Date of Award

Summer 8-18-2017

Level of Access

Campus-Only Thesis

Degree Name

Master of Science (MS)

Department

Marine Biology

Advisor

Yong Chen

Second Committee Member

Robert Steneck

Third Committee Member

Mark Wells

Abstract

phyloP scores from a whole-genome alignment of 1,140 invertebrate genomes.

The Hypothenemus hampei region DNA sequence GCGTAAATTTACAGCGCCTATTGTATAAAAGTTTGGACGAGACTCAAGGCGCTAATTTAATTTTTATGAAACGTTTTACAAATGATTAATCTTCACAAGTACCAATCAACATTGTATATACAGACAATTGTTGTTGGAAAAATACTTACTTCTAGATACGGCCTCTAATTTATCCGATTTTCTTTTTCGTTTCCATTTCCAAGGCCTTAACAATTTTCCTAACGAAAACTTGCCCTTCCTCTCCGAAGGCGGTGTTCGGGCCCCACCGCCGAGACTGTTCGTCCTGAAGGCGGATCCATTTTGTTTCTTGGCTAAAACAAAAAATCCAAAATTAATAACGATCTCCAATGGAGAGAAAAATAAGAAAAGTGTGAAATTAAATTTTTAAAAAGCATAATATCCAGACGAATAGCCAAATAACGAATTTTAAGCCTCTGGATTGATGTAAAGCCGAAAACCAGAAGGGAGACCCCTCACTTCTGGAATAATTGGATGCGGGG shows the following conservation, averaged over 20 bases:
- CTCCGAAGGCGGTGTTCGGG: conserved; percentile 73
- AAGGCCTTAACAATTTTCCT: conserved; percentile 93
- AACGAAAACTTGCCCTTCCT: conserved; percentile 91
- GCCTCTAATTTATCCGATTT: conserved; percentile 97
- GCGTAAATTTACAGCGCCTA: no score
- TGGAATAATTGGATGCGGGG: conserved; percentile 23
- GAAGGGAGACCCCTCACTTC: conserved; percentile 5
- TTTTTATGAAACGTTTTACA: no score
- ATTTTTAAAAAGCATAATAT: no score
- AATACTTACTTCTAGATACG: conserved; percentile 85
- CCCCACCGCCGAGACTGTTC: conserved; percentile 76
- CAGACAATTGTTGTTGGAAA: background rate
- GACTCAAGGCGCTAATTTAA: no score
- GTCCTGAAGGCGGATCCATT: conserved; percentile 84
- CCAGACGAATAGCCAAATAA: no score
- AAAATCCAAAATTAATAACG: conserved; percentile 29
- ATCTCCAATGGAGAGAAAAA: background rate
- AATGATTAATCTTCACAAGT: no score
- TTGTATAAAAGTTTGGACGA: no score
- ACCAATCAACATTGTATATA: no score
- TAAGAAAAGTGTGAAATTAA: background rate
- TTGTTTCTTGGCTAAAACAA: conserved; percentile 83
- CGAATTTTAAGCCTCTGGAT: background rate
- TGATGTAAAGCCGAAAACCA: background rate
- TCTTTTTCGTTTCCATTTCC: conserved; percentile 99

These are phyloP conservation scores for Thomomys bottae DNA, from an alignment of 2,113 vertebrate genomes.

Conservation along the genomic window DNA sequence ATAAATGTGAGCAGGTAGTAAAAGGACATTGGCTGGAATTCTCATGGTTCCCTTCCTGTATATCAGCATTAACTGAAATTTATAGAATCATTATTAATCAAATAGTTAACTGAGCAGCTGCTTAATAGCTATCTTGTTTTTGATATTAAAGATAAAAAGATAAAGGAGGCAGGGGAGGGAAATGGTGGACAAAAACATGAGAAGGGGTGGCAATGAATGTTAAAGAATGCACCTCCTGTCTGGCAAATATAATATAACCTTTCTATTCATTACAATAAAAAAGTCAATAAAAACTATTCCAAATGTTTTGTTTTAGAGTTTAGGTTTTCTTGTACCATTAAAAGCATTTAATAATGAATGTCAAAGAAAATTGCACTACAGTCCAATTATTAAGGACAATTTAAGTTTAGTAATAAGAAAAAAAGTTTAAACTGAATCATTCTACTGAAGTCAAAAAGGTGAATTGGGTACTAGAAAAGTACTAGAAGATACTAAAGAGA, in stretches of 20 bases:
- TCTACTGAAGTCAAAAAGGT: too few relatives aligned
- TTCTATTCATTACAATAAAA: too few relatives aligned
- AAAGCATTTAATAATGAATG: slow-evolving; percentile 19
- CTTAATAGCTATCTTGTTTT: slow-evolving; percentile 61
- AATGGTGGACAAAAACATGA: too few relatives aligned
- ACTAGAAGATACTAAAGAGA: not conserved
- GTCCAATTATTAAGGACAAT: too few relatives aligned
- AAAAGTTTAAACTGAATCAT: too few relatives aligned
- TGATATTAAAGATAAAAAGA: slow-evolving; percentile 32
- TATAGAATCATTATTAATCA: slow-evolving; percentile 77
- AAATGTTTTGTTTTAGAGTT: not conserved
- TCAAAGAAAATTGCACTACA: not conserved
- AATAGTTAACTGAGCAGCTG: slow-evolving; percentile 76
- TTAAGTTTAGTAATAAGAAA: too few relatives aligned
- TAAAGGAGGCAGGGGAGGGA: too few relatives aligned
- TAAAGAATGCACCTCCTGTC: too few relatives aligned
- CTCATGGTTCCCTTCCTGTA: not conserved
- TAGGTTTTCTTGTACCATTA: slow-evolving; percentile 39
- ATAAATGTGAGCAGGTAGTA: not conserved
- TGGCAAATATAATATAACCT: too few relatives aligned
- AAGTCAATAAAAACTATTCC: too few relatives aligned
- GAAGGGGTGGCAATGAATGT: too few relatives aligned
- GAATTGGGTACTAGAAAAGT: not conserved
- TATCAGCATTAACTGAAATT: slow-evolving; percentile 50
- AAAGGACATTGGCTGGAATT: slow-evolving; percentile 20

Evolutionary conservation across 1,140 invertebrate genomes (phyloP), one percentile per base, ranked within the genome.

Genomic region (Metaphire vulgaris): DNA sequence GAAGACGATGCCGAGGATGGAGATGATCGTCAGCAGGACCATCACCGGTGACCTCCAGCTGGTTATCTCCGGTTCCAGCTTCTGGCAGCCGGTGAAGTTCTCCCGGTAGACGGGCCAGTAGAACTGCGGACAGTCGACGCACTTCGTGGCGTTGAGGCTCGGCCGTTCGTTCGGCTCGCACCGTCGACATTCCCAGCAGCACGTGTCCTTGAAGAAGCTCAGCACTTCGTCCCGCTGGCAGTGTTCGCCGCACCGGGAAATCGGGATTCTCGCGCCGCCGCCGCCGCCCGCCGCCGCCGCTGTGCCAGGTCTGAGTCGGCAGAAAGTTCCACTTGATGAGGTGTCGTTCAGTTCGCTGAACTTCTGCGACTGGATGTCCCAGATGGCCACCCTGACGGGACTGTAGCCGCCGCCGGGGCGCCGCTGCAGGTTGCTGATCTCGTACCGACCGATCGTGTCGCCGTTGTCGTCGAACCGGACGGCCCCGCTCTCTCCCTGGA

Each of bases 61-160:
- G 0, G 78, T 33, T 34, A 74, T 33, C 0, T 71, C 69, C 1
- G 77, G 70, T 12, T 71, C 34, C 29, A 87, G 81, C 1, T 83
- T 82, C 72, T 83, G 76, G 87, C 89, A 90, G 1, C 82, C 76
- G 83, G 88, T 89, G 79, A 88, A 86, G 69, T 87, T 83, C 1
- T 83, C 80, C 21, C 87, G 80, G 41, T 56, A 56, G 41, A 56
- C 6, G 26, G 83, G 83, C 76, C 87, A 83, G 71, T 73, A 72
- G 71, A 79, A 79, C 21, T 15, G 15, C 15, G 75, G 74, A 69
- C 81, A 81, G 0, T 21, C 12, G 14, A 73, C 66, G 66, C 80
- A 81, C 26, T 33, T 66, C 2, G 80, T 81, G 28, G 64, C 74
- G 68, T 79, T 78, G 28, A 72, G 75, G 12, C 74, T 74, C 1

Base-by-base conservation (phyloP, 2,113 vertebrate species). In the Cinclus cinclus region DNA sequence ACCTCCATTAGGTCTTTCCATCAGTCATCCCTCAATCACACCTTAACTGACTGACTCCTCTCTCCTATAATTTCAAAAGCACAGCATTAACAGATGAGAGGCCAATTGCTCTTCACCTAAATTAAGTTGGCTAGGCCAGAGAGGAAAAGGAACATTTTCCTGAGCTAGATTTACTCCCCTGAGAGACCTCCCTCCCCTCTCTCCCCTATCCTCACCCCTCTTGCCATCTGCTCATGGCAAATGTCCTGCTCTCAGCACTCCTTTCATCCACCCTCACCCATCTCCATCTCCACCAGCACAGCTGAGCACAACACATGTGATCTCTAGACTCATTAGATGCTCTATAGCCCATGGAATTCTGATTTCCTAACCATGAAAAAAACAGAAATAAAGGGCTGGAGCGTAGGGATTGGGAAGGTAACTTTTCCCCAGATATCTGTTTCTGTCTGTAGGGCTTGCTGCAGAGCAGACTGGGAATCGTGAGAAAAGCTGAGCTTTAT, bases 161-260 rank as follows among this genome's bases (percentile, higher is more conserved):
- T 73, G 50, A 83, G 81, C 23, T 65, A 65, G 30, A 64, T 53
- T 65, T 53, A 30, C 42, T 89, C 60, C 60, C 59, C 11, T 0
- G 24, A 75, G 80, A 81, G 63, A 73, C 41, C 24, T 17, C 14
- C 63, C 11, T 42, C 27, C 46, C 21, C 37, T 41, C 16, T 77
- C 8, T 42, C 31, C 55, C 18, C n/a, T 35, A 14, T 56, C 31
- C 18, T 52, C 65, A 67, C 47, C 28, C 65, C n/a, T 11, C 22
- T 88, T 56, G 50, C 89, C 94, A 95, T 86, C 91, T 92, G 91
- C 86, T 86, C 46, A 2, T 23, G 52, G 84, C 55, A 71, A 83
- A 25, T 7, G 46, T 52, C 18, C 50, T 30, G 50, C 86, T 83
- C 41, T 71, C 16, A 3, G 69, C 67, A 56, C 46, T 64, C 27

Habitat plays a critical role in regulating the spatiotemporal dynamics of populations and communities in the marine environment, and a good understanding of spatiotemporal changes in habitat can inform us of changes in the distribution and abundance of populations. Modeling habitats can provide accurate estimates of the distribution and quality of habitat with fine resolution, armed with this information managers can make assessments of the changes in habitat for species likely to be impacted by climate change. This research evaluates and quantifies the impacts of novel variable selection and weighting techniques on traditional habitat modeling and the relevant management implications. Two species of economic and ecological importance area used as case studies: the American Lobster (Homarus americanus) and the Northern Shrimp (Pandalus borealis) in the Gulf of Maine. Fisheries independent survey data is applied to a Habitat Suitability Index (HSI) model. Two separate decision points in the modeling process are compared. First, two techniques are evaluated for deciding which environmental variables should be included in the model, a traditional literature-based approach, and a model-based selection method. Second, three different weighting techniques are compared; equal weighting and two model-derived weighting types, the first being a machine learning process called Boosted Regression Tree (BRT) analysis and the second being an Akaike Information Criterion (AIC)- based approach. All possible model outcomes are compared through cross validation for each species to ascertain which decision route gives the best model outcomes. Spatiotemporal variability in the distribution of suitable habitat is then evaluated and quantified using the best model outcome for each species.

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